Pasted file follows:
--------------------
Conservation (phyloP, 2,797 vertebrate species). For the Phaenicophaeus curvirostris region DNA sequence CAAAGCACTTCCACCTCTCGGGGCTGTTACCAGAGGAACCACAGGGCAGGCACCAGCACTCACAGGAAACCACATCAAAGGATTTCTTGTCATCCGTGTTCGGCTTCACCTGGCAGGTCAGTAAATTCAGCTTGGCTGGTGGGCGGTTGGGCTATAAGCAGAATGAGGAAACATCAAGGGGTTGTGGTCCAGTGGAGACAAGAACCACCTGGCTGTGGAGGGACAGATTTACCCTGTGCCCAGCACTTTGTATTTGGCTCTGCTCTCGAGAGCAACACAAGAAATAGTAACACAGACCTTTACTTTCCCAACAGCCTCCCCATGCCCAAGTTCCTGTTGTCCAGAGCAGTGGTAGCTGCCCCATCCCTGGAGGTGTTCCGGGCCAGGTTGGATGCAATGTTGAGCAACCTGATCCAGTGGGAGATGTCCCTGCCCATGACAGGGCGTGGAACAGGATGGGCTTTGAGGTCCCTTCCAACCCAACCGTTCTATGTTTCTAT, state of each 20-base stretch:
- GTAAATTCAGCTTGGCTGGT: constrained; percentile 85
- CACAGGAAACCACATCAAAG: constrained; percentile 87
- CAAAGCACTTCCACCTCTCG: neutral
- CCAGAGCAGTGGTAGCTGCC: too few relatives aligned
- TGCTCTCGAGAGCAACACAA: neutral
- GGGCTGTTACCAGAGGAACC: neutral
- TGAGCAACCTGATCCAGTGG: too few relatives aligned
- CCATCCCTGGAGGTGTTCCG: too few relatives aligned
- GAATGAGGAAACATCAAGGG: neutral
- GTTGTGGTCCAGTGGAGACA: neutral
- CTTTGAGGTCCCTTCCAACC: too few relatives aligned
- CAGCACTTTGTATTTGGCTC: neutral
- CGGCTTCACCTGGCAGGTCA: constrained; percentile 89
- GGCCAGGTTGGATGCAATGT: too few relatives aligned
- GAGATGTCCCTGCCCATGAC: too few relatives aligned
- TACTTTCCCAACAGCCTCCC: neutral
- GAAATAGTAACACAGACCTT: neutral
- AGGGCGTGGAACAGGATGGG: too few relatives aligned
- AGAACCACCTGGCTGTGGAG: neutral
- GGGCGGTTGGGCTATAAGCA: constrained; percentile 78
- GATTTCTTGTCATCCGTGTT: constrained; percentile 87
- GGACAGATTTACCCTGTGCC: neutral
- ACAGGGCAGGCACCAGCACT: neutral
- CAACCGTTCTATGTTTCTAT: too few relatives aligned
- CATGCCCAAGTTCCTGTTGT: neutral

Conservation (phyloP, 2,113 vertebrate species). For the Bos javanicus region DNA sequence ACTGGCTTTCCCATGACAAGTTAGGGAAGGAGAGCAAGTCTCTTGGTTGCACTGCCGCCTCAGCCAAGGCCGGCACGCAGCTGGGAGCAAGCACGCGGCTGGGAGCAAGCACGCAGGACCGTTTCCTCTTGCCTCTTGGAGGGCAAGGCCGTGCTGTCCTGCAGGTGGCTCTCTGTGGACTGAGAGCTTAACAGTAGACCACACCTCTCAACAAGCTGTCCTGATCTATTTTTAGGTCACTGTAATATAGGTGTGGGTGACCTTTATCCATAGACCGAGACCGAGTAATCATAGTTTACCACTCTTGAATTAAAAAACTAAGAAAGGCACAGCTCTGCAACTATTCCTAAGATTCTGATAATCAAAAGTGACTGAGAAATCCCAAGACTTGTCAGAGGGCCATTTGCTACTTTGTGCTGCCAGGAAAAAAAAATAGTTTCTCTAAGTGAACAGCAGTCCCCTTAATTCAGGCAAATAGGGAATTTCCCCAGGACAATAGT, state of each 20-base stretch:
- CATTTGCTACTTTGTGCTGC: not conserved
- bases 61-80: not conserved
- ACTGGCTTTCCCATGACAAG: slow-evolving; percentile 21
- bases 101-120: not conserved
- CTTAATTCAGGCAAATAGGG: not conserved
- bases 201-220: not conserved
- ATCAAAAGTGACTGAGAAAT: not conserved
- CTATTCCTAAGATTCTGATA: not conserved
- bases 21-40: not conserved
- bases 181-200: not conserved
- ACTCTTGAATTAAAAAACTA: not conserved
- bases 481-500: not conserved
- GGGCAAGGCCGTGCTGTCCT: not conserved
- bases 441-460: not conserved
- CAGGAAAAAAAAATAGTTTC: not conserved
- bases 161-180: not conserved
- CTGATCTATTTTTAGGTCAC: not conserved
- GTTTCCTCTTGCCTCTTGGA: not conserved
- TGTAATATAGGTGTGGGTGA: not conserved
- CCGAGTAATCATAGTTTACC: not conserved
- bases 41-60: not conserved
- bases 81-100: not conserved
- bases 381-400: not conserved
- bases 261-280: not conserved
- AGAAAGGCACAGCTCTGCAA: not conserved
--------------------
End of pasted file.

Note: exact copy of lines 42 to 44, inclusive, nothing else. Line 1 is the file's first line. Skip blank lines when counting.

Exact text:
- CAGGAAAAAAAAATAGTTTC: not conserved
- bases 161-180: not conserved
- CTGATCTATTTTTAGGTCAC: not conserved